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Video Captioning on the Rise for Both Social Access and Compliance

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Captioning in video, while still not the norm, is on the rise. While just 34 percent of respondents to a 2017 survey on the topic said they caption all of their videos, that grew to 36 percent in 2018 — even as the share of organizations that are publishing more than 500 hours of video content annually is growing (up from 17 percent last year to 29 percent this year). For videos published on YouTube, captioning grew from 63 percent to 70 percent over the same period; for Facebook, a fifth of survey participants reported captioning videos in 2018, up from just 8 percent in 2017.

These responses surfaced during a survey on the "State of Captioning," produced by 3PlayMedia, a company that provides captioning, transcription and subtitling services. The survey, distributed via e-mail and through social media, was taken by 1,542 people. People in higher education made up 52 percent of survey respondents. Three percent identified themselves as being in K-12. The remainder came from industry, government, and religious and nonprofit organizations.

The survey found a difference between captioning for videos posted to social sites vs. those published on other platforms. While the main driver for captioning on social sites was to make them accessible, for the others it was compliance. As the researchers pointed out, "On social media, the main goal is views and engagement. It can be inferred that the term 'accessible' in the social media space includes other benefits of captioning. Accessible social videos may be videos that are accessible to all users, improve SEO and increase interaction and engagement." For example, the report suggested, people without earbuds can still view a video on a social site in public with sound turned off as long as it has captions.

Among people publishing to social sites, 17 percent are using automatic captions provided by the sites; for those compelled by legal compliance, 15 percent use automatic captioning. Among those trying to comply with the law regarding captioning, four in 10 (43 percent) reported that they prioritize video captioning by request, what they can afford and/or what's popular. While most respondents (68 percent) understood what accessibility laws applied to their environments, a much smaller proportion (11 percent) were primary decision-makers regarding what to caption, and another 23 percent considered themselves to have "a lot of influence" in those decisions.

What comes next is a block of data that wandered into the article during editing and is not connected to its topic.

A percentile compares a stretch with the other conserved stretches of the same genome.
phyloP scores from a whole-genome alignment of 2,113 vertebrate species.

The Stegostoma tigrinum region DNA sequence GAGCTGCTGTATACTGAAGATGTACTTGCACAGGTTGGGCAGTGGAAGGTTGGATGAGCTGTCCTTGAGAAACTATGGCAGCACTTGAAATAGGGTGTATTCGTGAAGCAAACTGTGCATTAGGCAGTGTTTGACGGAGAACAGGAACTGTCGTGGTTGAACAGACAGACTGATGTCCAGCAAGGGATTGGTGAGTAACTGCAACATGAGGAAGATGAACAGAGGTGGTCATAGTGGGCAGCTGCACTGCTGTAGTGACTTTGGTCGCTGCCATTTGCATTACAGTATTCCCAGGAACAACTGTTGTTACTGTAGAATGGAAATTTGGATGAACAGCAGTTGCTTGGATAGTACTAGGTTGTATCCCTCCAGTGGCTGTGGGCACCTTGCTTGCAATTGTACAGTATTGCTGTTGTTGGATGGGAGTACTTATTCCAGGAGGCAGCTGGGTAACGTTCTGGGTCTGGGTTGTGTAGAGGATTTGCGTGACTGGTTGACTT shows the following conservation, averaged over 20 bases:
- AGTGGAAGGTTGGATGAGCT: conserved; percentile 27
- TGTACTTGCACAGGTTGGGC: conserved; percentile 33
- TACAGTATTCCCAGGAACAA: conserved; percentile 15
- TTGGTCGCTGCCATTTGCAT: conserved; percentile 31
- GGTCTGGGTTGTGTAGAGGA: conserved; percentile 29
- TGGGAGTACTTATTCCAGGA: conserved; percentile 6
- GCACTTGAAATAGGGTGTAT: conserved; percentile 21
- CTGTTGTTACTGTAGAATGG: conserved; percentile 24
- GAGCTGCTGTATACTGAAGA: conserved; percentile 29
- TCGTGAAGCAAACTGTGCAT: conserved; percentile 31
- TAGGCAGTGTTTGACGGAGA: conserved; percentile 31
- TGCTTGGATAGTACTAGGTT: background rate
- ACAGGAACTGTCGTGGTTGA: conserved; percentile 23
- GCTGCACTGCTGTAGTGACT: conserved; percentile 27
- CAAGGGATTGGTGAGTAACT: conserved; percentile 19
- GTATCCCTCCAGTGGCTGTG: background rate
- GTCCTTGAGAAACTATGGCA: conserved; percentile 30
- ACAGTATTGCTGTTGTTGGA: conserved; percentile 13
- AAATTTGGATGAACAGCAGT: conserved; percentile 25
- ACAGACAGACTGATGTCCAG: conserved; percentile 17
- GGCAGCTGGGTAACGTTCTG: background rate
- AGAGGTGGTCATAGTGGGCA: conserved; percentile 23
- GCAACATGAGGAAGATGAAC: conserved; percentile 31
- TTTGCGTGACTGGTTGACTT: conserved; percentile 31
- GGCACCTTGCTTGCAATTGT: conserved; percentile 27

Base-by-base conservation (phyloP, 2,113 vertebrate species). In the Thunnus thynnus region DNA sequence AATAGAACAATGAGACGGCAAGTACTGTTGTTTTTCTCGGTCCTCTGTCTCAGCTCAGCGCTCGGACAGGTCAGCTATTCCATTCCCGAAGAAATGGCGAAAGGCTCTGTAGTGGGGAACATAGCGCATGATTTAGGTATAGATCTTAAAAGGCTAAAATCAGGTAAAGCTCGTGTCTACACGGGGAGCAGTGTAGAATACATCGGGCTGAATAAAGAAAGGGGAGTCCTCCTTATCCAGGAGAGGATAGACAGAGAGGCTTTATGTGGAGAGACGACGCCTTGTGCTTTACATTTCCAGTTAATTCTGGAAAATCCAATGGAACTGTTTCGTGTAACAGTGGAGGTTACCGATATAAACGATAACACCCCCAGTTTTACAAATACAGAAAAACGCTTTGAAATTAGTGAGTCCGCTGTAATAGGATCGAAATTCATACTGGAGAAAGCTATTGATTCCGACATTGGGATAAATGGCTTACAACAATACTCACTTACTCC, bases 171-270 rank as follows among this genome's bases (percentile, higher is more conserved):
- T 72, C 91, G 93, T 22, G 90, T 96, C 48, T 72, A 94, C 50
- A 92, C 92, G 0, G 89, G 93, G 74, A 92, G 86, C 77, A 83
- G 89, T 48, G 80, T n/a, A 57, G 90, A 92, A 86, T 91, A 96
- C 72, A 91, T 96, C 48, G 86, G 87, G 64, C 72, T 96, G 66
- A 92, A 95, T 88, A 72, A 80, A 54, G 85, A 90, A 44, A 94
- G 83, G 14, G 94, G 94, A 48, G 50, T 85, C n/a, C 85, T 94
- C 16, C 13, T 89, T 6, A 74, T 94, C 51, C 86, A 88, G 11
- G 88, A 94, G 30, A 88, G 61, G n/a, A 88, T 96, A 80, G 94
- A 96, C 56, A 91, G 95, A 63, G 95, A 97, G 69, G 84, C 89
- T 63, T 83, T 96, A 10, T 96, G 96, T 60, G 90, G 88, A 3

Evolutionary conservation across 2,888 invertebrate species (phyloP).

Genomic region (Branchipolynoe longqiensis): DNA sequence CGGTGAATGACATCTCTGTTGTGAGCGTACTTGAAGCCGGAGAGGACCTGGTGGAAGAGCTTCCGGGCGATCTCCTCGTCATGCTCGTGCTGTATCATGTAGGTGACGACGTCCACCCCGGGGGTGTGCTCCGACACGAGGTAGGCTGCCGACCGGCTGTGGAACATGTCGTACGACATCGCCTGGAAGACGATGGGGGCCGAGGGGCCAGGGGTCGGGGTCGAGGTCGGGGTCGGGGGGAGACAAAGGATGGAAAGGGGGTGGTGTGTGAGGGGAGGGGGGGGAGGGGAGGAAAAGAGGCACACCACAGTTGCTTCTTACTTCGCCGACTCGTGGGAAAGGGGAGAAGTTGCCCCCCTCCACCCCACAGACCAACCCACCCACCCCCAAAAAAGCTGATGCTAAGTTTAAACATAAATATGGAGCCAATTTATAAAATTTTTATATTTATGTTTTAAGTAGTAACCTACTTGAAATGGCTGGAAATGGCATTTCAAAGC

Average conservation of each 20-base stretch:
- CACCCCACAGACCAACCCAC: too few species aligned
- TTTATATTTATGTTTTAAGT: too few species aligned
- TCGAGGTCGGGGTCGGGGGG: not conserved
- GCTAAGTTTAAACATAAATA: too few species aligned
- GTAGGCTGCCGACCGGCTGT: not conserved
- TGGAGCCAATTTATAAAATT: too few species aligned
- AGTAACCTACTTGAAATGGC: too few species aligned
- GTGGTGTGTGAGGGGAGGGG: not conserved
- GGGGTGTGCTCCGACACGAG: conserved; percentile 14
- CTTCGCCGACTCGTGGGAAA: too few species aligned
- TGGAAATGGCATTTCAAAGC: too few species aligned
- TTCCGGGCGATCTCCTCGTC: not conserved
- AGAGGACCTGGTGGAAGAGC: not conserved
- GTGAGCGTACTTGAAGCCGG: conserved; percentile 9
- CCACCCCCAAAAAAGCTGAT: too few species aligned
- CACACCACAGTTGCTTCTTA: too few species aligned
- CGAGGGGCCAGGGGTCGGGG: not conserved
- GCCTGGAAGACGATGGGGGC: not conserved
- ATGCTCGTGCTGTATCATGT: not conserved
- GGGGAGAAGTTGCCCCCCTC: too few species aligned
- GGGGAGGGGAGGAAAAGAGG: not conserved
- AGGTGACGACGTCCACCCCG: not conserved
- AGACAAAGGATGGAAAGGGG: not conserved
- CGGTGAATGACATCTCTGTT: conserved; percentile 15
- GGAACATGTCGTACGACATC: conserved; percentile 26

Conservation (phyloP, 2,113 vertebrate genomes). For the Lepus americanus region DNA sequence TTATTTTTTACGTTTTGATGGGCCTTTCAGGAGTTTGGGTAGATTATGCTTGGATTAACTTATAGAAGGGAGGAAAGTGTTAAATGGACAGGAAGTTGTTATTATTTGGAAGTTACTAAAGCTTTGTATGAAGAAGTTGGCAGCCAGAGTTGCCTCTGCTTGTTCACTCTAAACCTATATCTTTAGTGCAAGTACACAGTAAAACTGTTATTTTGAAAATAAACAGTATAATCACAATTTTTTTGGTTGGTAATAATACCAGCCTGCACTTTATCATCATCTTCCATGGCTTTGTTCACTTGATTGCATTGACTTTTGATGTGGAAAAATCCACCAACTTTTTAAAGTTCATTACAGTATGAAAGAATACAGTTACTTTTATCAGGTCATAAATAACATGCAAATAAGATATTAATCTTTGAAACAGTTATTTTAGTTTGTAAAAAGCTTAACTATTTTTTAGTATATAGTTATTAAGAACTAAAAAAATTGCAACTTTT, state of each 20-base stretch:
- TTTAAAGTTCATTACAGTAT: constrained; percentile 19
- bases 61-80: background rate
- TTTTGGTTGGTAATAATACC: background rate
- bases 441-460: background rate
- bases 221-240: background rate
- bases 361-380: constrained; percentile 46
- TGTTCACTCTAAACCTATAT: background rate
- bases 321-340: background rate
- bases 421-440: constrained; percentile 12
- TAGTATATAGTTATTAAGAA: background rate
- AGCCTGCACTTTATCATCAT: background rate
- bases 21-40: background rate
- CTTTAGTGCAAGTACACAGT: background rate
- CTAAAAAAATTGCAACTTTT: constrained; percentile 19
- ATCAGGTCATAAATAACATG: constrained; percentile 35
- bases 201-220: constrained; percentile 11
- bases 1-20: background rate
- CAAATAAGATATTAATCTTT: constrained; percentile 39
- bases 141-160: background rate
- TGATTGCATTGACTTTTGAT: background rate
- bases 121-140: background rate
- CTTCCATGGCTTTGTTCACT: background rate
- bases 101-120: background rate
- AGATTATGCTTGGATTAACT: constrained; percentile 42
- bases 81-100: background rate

Organizations are showing more maturity in their captioning processes. While just 38 percent of people in 2017 said they followed a "centralized process" for implementing captions, that grew to 43 percent in 2018, with another 20 percent saying they were developing such a process. Almost a third (31 percent) also maintained a "clear policy for captioning compliance" this year, and another 20 percent were establishing one. Oddly, a smaller segment of respondents reported that they review all their captioning for quality assurance than those who do so sometimes or never (47 percent vs. 53 percent).

Across the board, cost and budget for captioning was the main obstacle to doing more. In fact, just a third of survey participants (32 percent) have an annual budget for captioning of more than $10,000.

"Video and the need for accessibility are not going anywhere," the report concluded. "Video content will continue to flourish and organizations see their captioning needs continuing to increase." 3Play Media's advice: Pursue an increased budget, continue improving "education and awareness surrounding the need and legal requirements for captioning and centralization," and keep seeking out that "sweet spot" for captioning that "provides high quality and accurate captions at a lower cost."

A partial set of results from the survey is available with registration on the 3Play Media website. An accessible version with text only is available through the same link.

About the Author

Dian Schaffhauser is a former senior contributing editor for 1105 Media's education publications THE Journal, Campus Technology and Spaces4Learning.

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